Actions and Reasons

The most important question, of course, is how Robinson and Friday can reach an agreement about which acts are ‘reasonable,’ where we assume that they disagree on virtually everything else. However, before we go there, it is necessary that we examine the nature of an “act”. Since conflict is always about conflicting acts (we need not talk about ‘rights’ when there is a purely intellectual ‘conflict’ or when Robinson Crusoe was alone on his island), and we have thus far concluded that the statement “you ought to act reasonably” is normatively valid, we need to know what “acts” exactly are.

To answer that question, let us look at the concept of human action as developed by the great economist Ludwig von Mises:

Human action is purposeful behavior. Or we may say: Action is will put into operation and transformed into an agency, is aiming at ends and goals, is the ego’s meaningful response to stimuli and to the conditions of its environment, is a person’s conscious adjustment to the state of the universe that determines his life.[4]

Human action is the conscious employment of scarce means (such as one’s time and labor, physical means, etc.) to reach one’s goals. It therefore clearly makes no sense to conceive an act as mere movements of limbs. When Robinson Crusoe builds a house, his ‘act’ is not simply his walking around, his digging and chopping and constructing, but the building and continuing enjoyment of the house. A conflict between Robinson and Friday would therefore not only take place when there is a physical collision between their bodies (a fight), but also when one of them, for example, burns down the other person’s house—it would just as much violate and destroy the other person’s ‘act’. Similarly, slavery not only occurs when one physically chains somebody down, but also when one destroys or takes away the result of somebody else’s labor, since the result from the perspective of the acting person is just the same—he wanted to reach his goal, and physically preventing him to act, or taking away the result of his act, have identical results for him. The only realistic way to look at these situations is to see them as the conflicting actions of two or more persons, and hence the need for law, for a clear conception of “rights” to avoid these conflicts.

Is there a way to determine in such a case—basing ourselves on nothing but the statements that we ought to speak and act reasonably—which party in the conflict ought not to perform—or ought not to have performed—the conflicting act? As stated before, a reasonable act is an act one can give valid reasons for. That implies that any act one cannot give valid reasons for, i.e. an act whose reasons are contested by somebody else’s conflicting act and thus conflicting reasons, ought not to be performed. Both Robinson and Friday might have their reasons for, say, using a certain parcel of fertile land, and they both might think that their reasons why they should use that land for this specific purpose are more reasonable, but if neither of them can convince the other, neither of them can say that they have valid reasons for performing that act. If each started plowing from a different side of the land, they would have to stop in the middle, and there would the border between their property be. Of course, most conflicting actions are between actions that were initiated at different points in time; for example, Friday may have already cleaned the land and started to use it. In that case, Crusoe cannot justifiably initiate his action on that piece of land, which means that Friday can justifiably continue to use that land since his action does not conflict with any other action and his reasons are thus not contested.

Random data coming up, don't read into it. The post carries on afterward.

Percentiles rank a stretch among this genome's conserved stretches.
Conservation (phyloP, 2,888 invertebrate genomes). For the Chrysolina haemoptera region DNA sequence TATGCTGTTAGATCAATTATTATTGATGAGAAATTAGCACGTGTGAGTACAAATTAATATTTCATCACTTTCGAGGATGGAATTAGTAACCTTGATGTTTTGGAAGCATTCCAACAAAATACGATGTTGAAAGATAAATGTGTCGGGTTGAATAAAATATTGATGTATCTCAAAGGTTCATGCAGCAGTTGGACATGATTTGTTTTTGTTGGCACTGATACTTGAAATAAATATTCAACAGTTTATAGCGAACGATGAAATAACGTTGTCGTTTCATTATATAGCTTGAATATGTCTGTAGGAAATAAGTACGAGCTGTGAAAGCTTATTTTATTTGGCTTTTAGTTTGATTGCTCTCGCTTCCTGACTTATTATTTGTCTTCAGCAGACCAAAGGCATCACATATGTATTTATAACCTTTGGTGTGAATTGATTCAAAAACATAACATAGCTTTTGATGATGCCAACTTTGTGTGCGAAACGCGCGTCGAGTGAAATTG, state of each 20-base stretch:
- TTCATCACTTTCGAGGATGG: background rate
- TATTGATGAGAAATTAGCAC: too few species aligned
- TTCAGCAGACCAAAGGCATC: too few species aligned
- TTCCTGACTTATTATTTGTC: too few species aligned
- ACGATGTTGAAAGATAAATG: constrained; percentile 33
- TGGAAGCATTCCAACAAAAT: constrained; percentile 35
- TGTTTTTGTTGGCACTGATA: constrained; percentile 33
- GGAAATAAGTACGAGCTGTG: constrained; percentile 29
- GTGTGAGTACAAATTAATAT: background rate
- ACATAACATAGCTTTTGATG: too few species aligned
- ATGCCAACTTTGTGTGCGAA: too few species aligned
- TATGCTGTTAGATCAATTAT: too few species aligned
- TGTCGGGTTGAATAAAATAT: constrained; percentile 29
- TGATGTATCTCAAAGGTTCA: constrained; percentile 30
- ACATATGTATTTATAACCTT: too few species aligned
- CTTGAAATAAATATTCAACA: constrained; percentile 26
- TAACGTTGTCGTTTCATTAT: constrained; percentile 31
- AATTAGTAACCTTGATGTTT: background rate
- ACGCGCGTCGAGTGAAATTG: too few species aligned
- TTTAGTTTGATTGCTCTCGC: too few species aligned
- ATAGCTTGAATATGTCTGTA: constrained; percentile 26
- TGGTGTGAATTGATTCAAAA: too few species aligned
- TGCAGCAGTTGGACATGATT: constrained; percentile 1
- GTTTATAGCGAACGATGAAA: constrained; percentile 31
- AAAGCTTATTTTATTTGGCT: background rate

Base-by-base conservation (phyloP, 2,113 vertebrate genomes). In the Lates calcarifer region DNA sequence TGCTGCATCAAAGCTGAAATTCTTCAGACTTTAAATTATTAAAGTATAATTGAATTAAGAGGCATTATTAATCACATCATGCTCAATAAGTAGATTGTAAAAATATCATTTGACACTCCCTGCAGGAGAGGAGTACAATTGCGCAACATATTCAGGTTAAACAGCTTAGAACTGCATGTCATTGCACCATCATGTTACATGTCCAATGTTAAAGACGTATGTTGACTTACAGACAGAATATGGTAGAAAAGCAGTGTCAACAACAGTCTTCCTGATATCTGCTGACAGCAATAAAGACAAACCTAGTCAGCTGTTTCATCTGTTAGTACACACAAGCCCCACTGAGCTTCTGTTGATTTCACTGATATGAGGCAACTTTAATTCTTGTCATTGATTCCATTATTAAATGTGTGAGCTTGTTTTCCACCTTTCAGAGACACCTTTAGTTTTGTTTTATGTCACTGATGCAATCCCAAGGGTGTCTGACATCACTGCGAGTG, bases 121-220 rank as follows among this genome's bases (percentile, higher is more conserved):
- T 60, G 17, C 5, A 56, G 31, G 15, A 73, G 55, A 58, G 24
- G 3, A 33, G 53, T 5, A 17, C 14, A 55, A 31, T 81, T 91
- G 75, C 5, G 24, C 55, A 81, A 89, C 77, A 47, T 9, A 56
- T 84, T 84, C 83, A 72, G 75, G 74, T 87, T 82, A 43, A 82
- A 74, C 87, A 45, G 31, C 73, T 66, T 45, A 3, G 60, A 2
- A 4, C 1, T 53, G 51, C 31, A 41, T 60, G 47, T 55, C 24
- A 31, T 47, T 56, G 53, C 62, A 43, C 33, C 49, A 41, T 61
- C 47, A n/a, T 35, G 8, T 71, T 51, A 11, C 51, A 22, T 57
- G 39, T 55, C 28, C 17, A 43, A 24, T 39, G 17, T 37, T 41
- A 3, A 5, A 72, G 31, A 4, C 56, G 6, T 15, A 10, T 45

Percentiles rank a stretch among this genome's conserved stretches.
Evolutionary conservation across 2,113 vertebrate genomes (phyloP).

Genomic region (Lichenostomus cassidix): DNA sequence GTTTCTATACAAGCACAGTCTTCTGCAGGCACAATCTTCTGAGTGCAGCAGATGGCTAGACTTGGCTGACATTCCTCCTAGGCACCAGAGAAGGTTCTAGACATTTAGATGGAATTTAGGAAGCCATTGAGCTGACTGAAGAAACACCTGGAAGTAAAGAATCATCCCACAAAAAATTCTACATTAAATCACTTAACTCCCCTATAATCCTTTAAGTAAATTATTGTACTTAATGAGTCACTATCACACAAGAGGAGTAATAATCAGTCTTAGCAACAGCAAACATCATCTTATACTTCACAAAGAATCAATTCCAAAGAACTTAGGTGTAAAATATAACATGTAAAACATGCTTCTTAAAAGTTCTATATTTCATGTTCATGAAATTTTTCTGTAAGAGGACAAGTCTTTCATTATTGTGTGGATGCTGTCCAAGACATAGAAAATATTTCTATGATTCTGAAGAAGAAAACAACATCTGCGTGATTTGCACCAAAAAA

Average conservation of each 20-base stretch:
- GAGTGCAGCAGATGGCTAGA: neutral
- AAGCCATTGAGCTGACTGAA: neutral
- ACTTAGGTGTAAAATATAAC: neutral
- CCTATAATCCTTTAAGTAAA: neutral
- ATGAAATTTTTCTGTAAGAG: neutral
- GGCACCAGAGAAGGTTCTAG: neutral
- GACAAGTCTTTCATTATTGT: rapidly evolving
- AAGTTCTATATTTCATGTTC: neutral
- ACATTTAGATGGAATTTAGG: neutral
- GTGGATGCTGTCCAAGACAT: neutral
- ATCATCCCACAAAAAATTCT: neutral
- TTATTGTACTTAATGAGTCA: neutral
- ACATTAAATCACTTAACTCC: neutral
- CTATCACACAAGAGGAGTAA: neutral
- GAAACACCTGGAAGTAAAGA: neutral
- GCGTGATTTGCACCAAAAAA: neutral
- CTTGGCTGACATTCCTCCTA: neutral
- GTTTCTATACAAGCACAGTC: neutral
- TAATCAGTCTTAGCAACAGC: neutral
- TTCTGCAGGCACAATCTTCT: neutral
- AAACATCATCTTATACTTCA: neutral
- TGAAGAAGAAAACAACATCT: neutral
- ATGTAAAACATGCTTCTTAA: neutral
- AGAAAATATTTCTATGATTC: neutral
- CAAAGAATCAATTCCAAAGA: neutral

This implies of course the validity of the Lockean homesteading-principle. With that modification, one can see that one is not so much ‘mixing his labor’ with a certain object or a certain piece of land, but that he is ‘mixing his reasons’ with that piece of land—and if there is nobody else around to dispute those reasons, one can only conclude that they are valid, otherwise one wouldn’t perform the act in the first place. The principle of non-aggression can also be derived, since one evidently has to respect somebody else’s body—it is the primary and necessary mean through which people act—and one must respect other people’s actions—since they are the embodiment of the reasons they have for acting.

Argumentation and Equality

We could of course ask whether Friday’s reasons for using that tile of land were really more reasonable than Robinson’s. But the reason that Robinson has to respect Friday’s actions after the event, is that there is simply no way to determine that. In a discussion we have to assume that both participants are equally capable of discerning the truth of statements; the only force which one has over the other person is ‘the unforced force of the better argument’.[5] Otherwise there simply would be no meaningful argumentation. One can of course say that a layman cannot reasonably deny the conclusions of, say, a professor in physics, but those are not the relevant issues for discussions concerning either rights and whether certain acts are justifiable or not. A layman cannot reasonably dispute with an expert in physics how an atomic bomb works, but he can reasonably argue with that expert whether or not one is ever justified in dropping such a bomb, or whether one is justified in forcing that layman to pay the taxes to finance that bomb. In any argumentation, all the participants are fundamentally equal, simply because we cannot assume any prior reasons for any sort of inequality. Any sort of ‘authority’ bestowed on any of the participants can only be a freely given authority by the other participants, thus maintaining their fundamentally equal position. Hence the phrase ‘equality before the law’, because in the matters relevant to determining what the law ought to be—i.e. justifiable and unjustifiable actions—we are all equal.